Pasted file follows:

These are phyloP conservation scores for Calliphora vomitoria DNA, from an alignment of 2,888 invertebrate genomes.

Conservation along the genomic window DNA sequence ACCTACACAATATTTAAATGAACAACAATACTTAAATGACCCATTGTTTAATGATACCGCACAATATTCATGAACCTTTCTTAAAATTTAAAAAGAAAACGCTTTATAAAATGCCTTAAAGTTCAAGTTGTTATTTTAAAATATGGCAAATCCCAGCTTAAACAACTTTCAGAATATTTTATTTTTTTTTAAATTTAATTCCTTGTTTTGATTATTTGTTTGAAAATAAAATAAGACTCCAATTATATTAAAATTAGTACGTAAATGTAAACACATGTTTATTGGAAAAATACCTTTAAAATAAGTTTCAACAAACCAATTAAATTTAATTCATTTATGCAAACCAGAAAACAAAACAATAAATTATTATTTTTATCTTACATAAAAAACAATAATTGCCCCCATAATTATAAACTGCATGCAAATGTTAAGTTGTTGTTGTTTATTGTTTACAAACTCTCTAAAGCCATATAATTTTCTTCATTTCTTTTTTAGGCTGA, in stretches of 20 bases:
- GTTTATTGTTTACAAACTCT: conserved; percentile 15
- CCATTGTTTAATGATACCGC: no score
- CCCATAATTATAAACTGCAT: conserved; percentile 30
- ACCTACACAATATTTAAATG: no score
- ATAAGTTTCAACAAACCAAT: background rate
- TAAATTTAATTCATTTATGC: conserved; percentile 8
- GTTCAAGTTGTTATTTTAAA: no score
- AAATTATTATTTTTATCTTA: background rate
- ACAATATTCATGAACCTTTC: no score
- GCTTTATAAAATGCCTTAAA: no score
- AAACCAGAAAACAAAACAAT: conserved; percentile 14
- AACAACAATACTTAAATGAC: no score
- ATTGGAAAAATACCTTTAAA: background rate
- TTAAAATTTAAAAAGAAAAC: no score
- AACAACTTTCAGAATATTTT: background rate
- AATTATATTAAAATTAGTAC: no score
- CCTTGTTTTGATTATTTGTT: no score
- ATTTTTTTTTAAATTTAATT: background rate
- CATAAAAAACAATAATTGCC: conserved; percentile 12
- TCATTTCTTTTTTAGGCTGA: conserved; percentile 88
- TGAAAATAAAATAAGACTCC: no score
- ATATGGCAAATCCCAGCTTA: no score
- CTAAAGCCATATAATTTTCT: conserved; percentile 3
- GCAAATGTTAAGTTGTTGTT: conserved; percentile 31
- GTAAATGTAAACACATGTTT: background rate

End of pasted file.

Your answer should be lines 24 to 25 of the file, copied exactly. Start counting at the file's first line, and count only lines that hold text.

- ATATGGCAAATCCCAGCTTA: no score
- CTAAAGCCATATAATTTTCT: conserved; percentile 3